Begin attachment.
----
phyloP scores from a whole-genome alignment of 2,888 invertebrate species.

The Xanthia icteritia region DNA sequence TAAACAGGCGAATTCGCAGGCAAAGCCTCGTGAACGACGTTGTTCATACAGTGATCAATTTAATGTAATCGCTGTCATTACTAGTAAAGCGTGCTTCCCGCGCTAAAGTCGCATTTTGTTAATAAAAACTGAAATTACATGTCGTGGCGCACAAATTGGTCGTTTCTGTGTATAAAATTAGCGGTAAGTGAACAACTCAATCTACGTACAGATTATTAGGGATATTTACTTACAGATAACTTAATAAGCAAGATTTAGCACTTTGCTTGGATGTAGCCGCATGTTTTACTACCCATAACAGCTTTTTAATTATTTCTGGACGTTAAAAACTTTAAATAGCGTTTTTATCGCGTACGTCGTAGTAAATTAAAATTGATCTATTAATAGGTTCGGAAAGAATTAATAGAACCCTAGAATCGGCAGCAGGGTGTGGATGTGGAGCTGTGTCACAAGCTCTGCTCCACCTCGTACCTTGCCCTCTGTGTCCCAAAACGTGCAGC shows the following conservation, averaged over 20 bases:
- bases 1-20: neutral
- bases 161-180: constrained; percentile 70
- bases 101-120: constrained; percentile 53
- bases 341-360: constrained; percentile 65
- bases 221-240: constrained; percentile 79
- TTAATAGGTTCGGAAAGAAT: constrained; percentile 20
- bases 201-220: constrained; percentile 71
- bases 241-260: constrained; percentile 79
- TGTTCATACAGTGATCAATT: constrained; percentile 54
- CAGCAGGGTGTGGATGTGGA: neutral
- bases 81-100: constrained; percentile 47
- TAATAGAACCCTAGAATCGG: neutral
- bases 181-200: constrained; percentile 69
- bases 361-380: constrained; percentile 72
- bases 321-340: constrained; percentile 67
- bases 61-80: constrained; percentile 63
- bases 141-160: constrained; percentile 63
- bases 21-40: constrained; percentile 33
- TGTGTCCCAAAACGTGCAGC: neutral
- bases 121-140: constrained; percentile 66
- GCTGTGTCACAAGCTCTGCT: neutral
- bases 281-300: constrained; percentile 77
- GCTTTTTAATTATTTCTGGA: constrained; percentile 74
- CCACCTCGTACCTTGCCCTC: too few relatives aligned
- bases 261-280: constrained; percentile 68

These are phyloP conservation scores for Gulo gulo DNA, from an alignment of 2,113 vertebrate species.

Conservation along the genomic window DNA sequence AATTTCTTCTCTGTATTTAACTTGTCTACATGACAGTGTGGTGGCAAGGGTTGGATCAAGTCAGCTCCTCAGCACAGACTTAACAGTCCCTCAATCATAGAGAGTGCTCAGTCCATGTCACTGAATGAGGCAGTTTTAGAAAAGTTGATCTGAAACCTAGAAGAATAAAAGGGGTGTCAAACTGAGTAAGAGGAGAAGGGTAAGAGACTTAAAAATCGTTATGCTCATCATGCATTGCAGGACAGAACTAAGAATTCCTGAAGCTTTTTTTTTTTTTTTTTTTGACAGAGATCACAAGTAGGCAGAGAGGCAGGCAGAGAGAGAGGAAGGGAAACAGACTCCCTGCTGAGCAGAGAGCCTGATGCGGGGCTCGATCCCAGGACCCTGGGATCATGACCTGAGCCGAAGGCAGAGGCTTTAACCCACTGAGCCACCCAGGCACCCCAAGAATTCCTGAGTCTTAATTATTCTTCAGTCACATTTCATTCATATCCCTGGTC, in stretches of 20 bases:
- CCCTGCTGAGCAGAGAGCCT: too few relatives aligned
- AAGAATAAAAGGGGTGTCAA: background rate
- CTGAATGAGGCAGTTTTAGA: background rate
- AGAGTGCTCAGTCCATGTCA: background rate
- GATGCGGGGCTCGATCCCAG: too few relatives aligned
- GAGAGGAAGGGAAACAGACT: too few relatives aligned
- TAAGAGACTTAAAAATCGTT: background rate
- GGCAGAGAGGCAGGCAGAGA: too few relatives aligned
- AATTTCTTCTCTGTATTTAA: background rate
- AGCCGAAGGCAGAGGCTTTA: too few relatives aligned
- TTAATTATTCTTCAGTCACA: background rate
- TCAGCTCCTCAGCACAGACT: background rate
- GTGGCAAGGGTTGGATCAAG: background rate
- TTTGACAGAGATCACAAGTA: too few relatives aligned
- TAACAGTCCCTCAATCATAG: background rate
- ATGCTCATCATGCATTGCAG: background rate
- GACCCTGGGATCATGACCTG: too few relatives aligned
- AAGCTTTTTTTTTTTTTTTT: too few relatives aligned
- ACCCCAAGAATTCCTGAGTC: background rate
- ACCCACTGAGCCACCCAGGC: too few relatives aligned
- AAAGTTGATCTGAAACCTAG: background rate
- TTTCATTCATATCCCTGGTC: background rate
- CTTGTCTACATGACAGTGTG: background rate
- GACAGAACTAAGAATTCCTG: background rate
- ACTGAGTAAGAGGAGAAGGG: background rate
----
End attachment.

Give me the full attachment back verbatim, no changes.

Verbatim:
phyloP scores from a whole-genome alignment of 2,888 invertebrate species.

The Xanthia icteritia region DNA sequence TAAACAGGCGAATTCGCAGGCAAAGCCTCGTGAACGACGTTGTTCATACAGTGATCAATTTAATGTAATCGCTGTCATTACTAGTAAAGCGTGCTTCCCGCGCTAAAGTCGCATTTTGTTAATAAAAACTGAAATTACATGTCGTGGCGCACAAATTGGTCGTTTCTGTGTATAAAATTAGCGGTAAGTGAACAACTCAATCTACGTACAGATTATTAGGGATATTTACTTACAGATAACTTAATAAGCAAGATTTAGCACTTTGCTTGGATGTAGCCGCATGTTTTACTACCCATAACAGCTTTTTAATTATTTCTGGACGTTAAAAACTTTAAATAGCGTTTTTATCGCGTACGTCGTAGTAAATTAAAATTGATCTATTAATAGGTTCGGAAAGAATTAATAGAACCCTAGAATCGGCAGCAGGGTGTGGATGTGGAGCTGTGTCACAAGCTCTGCTCCACCTCGTACCTTGCCCTCTGTGTCCCAAAACGTGCAGC shows the following conservation, averaged over 20 bases:
- bases 1-20: neutral
- bases 161-180: constrained; percentile 70
- bases 101-120: constrained; percentile 53
- bases 341-360: constrained; percentile 65
- bases 221-240: constrained; percentile 79
- TTAATAGGTTCGGAAAGAAT: constrained; percentile 20
- bases 201-220: constrained; percentile 71
- bases 241-260: constrained; percentile 79
- TGTTCATACAGTGATCAATT: constrained; percentile 54
- CAGCAGGGTGTGGATGTGGA: neutral
- bases 81-100: constrained; percentile 47
- TAATAGAACCCTAGAATCGG: neutral
- bases 181-200: constrained; percentile 69
- bases 361-380: constrained; percentile 72
- bases 321-340: constrained; percentile 67
- bases 61-80: constrained; percentile 63
- bases 141-160: constrained; percentile 63
- bases 21-40: constrained; percentile 33
- TGTGTCCCAAAACGTGCAGC: neutral
- bases 121-140: constrained; percentile 66
- GCTGTGTCACAAGCTCTGCT: neutral
- bases 281-300: constrained; percentile 77
- GCTTTTTAATTATTTCTGGA: constrained; percentile 74
- CCACCTCGTACCTTGCCCTC: too few relatives aligned
- bases 261-280: constrained; percentile 68

These are phyloP conservation scores for Gulo gulo DNA, from an alignment of 2,113 vertebrate species.

Conservation along the genomic window DNA sequence AATTTCTTCTCTGTATTTAACTTGTCTACATGACAGTGTGGTGGCAAGGGTTGGATCAAGTCAGCTCCTCAGCACAGACTTAACAGTCCCTCAATCATAGAGAGTGCTCAGTCCATGTCACTGAATGAGGCAGTTTTAGAAAAGTTGATCTGAAACCTAGAAGAATAAAAGGGGTGTCAAACTGAGTAAGAGGAGAAGGGTAAGAGACTTAAAAATCGTTATGCTCATCATGCATTGCAGGACAGAACTAAGAATTCCTGAAGCTTTTTTTTTTTTTTTTTTTGACAGAGATCACAAGTAGGCAGAGAGGCAGGCAGAGAGAGAGGAAGGGAAACAGACTCCCTGCTGAGCAGAGAGCCTGATGCGGGGCTCGATCCCAGGACCCTGGGATCATGACCTGAGCCGAAGGCAGAGGCTTTAACCCACTGAGCCACCCAGGCACCCCAAGAATTCCTGAGTCTTAATTATTCTTCAGTCACATTTCATTCATATCCCTGGTC, in stretches of 20 bases:
- CCCTGCTGAGCAGAGAGCCT: too few relatives aligned
- AAGAATAAAAGGGGTGTCAA: background rate
- CTGAATGAGGCAGTTTTAGA: background rate
- AGAGTGCTCAGTCCATGTCA: background rate
- GATGCGGGGCTCGATCCCAG: too few relatives aligned
- GAGAGGAAGGGAAACAGACT: too few relatives aligned
- TAAGAGACTTAAAAATCGTT: background rate
- GGCAGAGAGGCAGGCAGAGA: too few relatives aligned
- AATTTCTTCTCTGTATTTAA: background rate
- AGCCGAAGGCAGAGGCTTTA: too few relatives aligned
- TTAATTATTCTTCAGTCACA: background rate
- TCAGCTCCTCAGCACAGACT: background rate
- GTGGCAAGGGTTGGATCAAG: background rate
- TTTGACAGAGATCACAAGTA: too few relatives aligned
- TAACAGTCCCTCAATCATAG: background rate
- ATGCTCATCATGCATTGCAG: background rate
- GACCCTGGGATCATGACCTG: too few relatives aligned
- AAGCTTTTTTTTTTTTTTTT: too few relatives aligned
- ACCCCAAGAATTCCTGAGTC: background rate
- ACCCACTGAGCCACCCAGGC: too few relatives aligned
- AAAGTTGATCTGAAACCTAG: background rate
- TTTCATTCATATCCCTGGTC: background rate
- CTTGTCTACATGACAGTGTG: background rate
- GACAGAACTAAGAATTCCTG: background rate
- ACTGAGTAAGAGGAGAAGGG: background rate